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Psychol Med. 2016 Aug;46(11):2363-73. doi: 10.1017/S0033291716000660. Epub 2016 Jun 10.

Defining the neuroanatomic basis of motor coordination in children and its relationship with symptoms of attention-deficit/hyperactivity disorder.

Author information

1
Section on Neurobehavioral Clinical Research,Social and Behavioral Research Branch,National Human Genome Research Institute,Bethesda, MD,USA.
2
Schulich School of Medicine and Dentistry,Western University,London,Canada.
3
Program in Neurosciences and Mental Health, the Hospital for Sick Children, and Department of Medical Biophysics,The University of Toronto,Toronto,Canada.
4
Cerebral Imaging Centre,Douglas Mental Health University Institute,Montreal, QC,Canada.

Abstract

BACKGROUND:

When children have marked problems with motor coordination, they often have problems with attention and impulse control. Here, we map the neuroanatomic substrate of motor coordination in childhood and ask whether this substrate differs in the presence of concurrent symptoms of attention-deficit/hyperactivity disorder (ADHD).

METHOD:

Participants were 226 children. All completed Diagnostic and Statistical Manual of Mental Disorders, fifth edition (DSM-5)-based assessment of ADHD symptoms and standardized tests of motor coordination skills assessing aiming/catching, manual dexterity and balance. Symptoms of developmental coordination disorder (DCD) were determined using parental questionnaires. Using 3 Tesla magnetic resonance data, four latent neuroanatomic variables (for the cerebral cortex, cerebellum, basal ganglia and thalamus) were extracted and mapped onto each motor coordination skill using partial least squares pathway modeling.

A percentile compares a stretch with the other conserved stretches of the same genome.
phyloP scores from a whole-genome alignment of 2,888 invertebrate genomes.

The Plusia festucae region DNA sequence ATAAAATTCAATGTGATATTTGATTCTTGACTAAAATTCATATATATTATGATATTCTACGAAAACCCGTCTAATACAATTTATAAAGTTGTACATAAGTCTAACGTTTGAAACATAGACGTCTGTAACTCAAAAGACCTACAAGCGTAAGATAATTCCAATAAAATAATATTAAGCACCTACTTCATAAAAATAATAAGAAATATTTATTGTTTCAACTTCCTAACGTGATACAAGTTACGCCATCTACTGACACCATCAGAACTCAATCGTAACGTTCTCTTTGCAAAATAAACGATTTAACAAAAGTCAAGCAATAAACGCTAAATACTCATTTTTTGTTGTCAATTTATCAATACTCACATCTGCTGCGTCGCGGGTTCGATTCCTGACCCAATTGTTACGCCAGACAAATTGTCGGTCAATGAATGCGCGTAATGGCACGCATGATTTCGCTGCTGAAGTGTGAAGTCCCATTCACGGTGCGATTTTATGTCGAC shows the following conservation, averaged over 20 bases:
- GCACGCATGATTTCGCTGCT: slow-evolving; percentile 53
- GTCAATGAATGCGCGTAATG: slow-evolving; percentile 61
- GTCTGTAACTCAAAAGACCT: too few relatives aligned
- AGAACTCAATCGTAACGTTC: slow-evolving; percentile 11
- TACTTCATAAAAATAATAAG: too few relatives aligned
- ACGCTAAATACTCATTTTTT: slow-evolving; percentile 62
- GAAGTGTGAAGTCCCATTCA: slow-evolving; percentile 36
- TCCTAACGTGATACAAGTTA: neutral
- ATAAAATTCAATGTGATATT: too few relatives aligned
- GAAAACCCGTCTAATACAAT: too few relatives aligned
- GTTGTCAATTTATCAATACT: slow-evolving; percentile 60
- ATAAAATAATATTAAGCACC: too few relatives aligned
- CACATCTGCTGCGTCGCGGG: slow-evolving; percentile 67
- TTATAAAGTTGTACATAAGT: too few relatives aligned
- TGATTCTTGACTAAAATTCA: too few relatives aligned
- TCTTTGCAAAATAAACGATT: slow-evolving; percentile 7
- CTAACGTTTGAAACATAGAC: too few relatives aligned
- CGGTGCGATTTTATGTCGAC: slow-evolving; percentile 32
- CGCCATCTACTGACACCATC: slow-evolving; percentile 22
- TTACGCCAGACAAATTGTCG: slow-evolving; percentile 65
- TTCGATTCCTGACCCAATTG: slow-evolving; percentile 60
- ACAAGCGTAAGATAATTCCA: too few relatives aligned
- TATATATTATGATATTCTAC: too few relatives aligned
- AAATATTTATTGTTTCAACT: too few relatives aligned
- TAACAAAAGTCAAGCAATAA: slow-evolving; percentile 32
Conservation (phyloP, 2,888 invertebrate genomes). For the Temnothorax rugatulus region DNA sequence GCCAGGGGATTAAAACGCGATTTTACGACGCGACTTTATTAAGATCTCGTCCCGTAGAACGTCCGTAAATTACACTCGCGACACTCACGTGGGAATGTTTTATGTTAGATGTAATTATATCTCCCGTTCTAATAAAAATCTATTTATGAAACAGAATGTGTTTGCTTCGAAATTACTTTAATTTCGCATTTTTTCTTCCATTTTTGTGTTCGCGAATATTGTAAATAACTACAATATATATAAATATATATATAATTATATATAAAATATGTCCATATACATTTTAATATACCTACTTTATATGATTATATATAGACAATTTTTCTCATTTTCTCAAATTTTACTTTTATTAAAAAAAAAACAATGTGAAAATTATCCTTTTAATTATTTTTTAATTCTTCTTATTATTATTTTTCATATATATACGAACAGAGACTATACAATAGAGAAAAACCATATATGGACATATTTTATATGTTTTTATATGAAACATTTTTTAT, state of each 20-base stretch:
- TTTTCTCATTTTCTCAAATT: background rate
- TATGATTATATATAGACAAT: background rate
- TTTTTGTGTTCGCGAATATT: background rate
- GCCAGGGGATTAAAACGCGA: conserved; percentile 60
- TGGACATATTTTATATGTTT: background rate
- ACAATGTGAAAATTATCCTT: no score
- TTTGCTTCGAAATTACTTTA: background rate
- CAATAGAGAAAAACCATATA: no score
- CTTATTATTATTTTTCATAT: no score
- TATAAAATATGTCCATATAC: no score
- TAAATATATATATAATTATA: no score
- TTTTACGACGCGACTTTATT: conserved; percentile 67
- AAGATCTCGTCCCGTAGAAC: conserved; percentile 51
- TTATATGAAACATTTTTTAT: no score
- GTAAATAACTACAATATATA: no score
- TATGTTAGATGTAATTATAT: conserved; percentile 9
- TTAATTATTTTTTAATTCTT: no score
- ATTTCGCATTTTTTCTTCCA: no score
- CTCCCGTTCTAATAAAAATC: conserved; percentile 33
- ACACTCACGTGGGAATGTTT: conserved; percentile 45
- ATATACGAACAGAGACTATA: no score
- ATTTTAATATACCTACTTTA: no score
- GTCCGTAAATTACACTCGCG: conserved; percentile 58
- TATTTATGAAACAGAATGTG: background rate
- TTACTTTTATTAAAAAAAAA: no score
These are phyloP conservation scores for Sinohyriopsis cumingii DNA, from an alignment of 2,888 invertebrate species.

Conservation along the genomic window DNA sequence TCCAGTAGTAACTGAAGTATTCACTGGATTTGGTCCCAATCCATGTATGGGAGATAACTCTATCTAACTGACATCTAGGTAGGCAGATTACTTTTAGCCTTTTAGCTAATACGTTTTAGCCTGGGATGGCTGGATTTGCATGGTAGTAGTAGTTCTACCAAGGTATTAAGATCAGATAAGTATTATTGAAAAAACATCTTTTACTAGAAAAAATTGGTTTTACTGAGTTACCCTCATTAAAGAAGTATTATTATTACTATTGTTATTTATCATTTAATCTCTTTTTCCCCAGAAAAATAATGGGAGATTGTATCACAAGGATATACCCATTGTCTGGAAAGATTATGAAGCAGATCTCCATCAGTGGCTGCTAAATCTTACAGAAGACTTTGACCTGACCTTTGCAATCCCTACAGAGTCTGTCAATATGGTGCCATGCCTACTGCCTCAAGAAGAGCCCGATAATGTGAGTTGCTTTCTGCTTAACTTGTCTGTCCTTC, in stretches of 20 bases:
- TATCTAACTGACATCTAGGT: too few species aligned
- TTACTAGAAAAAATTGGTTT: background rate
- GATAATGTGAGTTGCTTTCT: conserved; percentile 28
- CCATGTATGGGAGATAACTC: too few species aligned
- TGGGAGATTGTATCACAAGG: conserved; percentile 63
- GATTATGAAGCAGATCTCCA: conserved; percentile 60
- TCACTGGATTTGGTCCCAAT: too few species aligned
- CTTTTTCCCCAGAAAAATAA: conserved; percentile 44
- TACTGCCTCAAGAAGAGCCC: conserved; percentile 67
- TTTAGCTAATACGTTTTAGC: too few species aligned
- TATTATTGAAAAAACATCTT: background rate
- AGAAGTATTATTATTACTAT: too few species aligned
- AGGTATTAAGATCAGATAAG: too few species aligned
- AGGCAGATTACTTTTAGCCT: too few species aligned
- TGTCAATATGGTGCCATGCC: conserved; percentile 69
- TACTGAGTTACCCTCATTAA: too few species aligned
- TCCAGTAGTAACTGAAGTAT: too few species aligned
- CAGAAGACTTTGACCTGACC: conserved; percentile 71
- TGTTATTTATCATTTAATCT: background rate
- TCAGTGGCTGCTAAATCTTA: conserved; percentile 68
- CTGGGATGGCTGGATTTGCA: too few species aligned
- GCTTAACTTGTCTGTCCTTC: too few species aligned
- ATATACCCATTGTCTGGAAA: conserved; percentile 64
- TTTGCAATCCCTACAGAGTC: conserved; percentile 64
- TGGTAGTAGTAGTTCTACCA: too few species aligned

RESULTS:

The motor coordination skill of aiming/catching was significantly linked to latent variables for both the cerebral cortex (t = 4.31, p < 0.0001) and the cerebellum (t = 2.31, p = 0.02). This effect was driven by the premotor/motor cortical regions and the superior cerebellar lobules. These links were not moderated by the severity of symptoms of inattention, hyperactivity and impulsivity. In categorical analyses, the DCD group showed atypical reduction in the volumes of these regions. However, the group with DCD alone did not differ significantly from those with DCD and co-morbid ADHD.

CONCLUSIONS:

The superior cerebellar lobules and the premotor/motor cortex emerged as pivotal neural substrates of motor coordination in children. The dimensions of these motor coordination regions did not differ significantly between those who had DCD, with or without co-morbid ADHD.

KEYWORDS:

Attention-deficit/hyperactivity disorder; brain imaging; cerebellum; cortex; motor coordination

PMID:
27282929
DOI:
10.1017/S0033291716000660
[Indexed for MEDLINE]

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